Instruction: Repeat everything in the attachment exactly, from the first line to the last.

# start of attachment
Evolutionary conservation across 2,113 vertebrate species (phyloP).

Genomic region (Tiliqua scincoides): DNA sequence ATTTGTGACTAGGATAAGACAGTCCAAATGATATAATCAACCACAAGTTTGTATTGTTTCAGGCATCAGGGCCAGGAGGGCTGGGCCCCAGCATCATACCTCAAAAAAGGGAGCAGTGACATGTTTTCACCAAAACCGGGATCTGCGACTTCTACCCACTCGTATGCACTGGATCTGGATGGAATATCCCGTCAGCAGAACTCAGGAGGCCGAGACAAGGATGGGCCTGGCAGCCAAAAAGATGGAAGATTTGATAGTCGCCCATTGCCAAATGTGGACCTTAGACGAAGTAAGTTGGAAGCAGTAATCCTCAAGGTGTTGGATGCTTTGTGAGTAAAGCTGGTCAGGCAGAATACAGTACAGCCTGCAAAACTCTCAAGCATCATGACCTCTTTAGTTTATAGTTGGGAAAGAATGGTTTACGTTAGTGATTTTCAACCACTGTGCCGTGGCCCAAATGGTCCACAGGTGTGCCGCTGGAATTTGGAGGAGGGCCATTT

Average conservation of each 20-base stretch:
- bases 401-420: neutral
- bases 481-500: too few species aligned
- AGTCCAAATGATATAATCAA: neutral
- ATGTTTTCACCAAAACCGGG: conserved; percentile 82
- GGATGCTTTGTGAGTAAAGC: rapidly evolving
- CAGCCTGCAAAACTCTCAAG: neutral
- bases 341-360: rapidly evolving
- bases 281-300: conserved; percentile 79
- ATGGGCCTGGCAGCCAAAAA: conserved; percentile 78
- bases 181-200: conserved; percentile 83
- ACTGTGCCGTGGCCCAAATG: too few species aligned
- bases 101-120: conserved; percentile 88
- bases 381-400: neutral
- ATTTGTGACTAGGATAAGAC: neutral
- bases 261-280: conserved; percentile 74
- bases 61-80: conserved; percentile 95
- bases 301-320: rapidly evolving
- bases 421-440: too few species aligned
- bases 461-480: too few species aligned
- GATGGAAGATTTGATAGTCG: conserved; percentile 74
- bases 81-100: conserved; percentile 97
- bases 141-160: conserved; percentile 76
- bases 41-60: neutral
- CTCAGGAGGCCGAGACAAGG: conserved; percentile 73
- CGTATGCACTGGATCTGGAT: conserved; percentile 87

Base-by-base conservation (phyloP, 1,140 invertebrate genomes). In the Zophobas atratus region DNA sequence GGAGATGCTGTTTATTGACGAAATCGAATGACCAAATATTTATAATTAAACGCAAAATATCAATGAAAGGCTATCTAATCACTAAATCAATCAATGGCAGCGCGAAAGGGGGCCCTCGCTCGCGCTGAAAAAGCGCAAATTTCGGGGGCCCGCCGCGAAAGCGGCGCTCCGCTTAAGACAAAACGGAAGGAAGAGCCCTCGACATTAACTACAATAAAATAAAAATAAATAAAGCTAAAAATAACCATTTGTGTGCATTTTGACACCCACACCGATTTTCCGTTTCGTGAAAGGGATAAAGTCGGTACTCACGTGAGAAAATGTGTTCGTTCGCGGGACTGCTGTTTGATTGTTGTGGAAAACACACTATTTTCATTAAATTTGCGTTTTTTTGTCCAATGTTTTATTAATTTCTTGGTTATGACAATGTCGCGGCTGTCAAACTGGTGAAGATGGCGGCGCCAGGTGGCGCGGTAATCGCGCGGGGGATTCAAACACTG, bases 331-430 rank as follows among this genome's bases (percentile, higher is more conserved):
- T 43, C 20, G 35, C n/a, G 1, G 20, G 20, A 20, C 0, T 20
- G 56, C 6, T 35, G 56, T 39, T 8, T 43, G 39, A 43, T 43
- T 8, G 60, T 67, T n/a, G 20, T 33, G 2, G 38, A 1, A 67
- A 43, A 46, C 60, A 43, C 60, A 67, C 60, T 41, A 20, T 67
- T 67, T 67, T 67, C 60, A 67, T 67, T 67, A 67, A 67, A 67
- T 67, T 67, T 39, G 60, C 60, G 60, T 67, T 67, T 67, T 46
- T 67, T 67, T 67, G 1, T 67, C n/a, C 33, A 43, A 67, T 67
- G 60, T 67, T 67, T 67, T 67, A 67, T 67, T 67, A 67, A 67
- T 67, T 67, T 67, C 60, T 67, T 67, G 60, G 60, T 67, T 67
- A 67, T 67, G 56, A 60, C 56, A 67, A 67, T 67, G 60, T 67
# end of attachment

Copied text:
Evolutionary conservation across 2,113 vertebrate species (phyloP).

Genomic region (Tiliqua scincoides): DNA sequence ATTTGTGACTAGGATAAGACAGTCCAAATGATATAATCAACCACAAGTTTGTATTGTTTCAGGCATCAGGGCCAGGAGGGCTGGGCCCCAGCATCATACCTCAAAAAAGGGAGCAGTGACATGTTTTCACCAAAACCGGGATCTGCGACTTCTACCCACTCGTATGCACTGGATCTGGATGGAATATCCCGTCAGCAGAACTCAGGAGGCCGAGACAAGGATGGGCCTGGCAGCCAAAAAGATGGAAGATTTGATAGTCGCCCATTGCCAAATGTGGACCTTAGACGAAGTAAGTTGGAAGCAGTAATCCTCAAGGTGTTGGATGCTTTGTGAGTAAAGCTGGTCAGGCAGAATACAGTACAGCCTGCAAAACTCTCAAGCATCATGACCTCTTTAGTTTATAGTTGGGAAAGAATGGTTTACGTTAGTGATTTTCAACCACTGTGCCGTGGCCCAAATGGTCCACAGGTGTGCCGCTGGAATTTGGAGGAGGGCCATTT

Average conservation of each 20-base stretch:
- bases 401-420: neutral
- bases 481-500: too few species aligned
- AGTCCAAATGATATAATCAA: neutral
- ATGTTTTCACCAAAACCGGG: conserved; percentile 82
- GGATGCTTTGTGAGTAAAGC: rapidly evolving
- CAGCCTGCAAAACTCTCAAG: neutral
- bases 341-360: rapidly evolving
- bases 281-300: conserved; percentile 79
- ATGGGCCTGGCAGCCAAAAA: conserved; percentile 78
- bases 181-200: conserved; percentile 83
- ACTGTGCCGTGGCCCAAATG: too few species aligned
- bases 101-120: conserved; percentile 88
- bases 381-400: neutral
- ATTTGTGACTAGGATAAGAC: neutral
- bases 261-280: conserved; percentile 74
- bases 61-80: conserved; percentile 95
- bases 301-320: rapidly evolving
- bases 421-440: too few species aligned
- bases 461-480: too few species aligned
- GATGGAAGATTTGATAGTCG: conserved; percentile 74
- bases 81-100: conserved; percentile 97
- bases 141-160: conserved; percentile 76
- bases 41-60: neutral
- CTCAGGAGGCCGAGACAAGG: conserved; percentile 73
- CGTATGCACTGGATCTGGAT: conserved; percentile 87

Base-by-base conservation (phyloP, 1,140 invertebrate genomes). In the Zophobas atratus region DNA sequence GGAGATGCTGTTTATTGACGAAATCGAATGACCAAATATTTATAATTAAACGCAAAATATCAATGAAAGGCTATCTAATCACTAAATCAATCAATGGCAGCGCGAAAGGGGGCCCTCGCTCGCGCTGAAAAAGCGCAAATTTCGGGGGCCCGCCGCGAAAGCGGCGCTCCGCTTAAGACAAAACGGAAGGAAGAGCCCTCGACATTAACTACAATAAAATAAAAATAAATAAAGCTAAAAATAACCATTTGTGTGCATTTTGACACCCACACCGATTTTCCGTTTCGTGAAAGGGATAAAGTCGGTACTCACGTGAGAAAATGTGTTCGTTCGCGGGACTGCTGTTTGATTGTTGTGGAAAACACACTATTTTCATTAAATTTGCGTTTTTTTGTCCAATGTTTTATTAATTTCTTGGTTATGACAATGTCGCGGCTGTCAAACTGGTGAAGATGGCGGCGCCAGGTGGCGCGGTAATCGCGCGGGGGATTCAAACACTG, bases 331-430 rank as follows among this genome's bases (percentile, higher is more conserved):
- T 43, C 20, G 35, C n/a, G 1, G 20, G 20, A 20, C 0, T 20
- G 56, C 6, T 35, G 56, T 39, T 8, T 43, G 39, A 43, T 43
- T 8, G 60, T 67, T n/a, G 20, T 33, G 2, G 38, A 1, A 67
- A 43, A 46, C 60, A 43, C 60, A 67, C 60, T 41, A 20, T 67
- T 67, T 67, T 67, C 60, A 67, T 67, T 67, A 67, A 67, A 67
- T 67, T 67, T 39, G 60, C 60, G 60, T 67, T 67, T 67, T 46
- T 67, T 67, T 67, G 1, T 67, C n/a, C 33, A 43, A 67, T 67
- G 60, T 67, T 67, T 67, T 67, A 67, T 67, T 67, A 67, A 67
- T 67, T 67, T 67, C 60, T 67, T 67, G 60, G 60, T 67, T 67
- A 67, T 67, G 56, A 60, C 56, A 67, A 67, T 67, G 60, T 67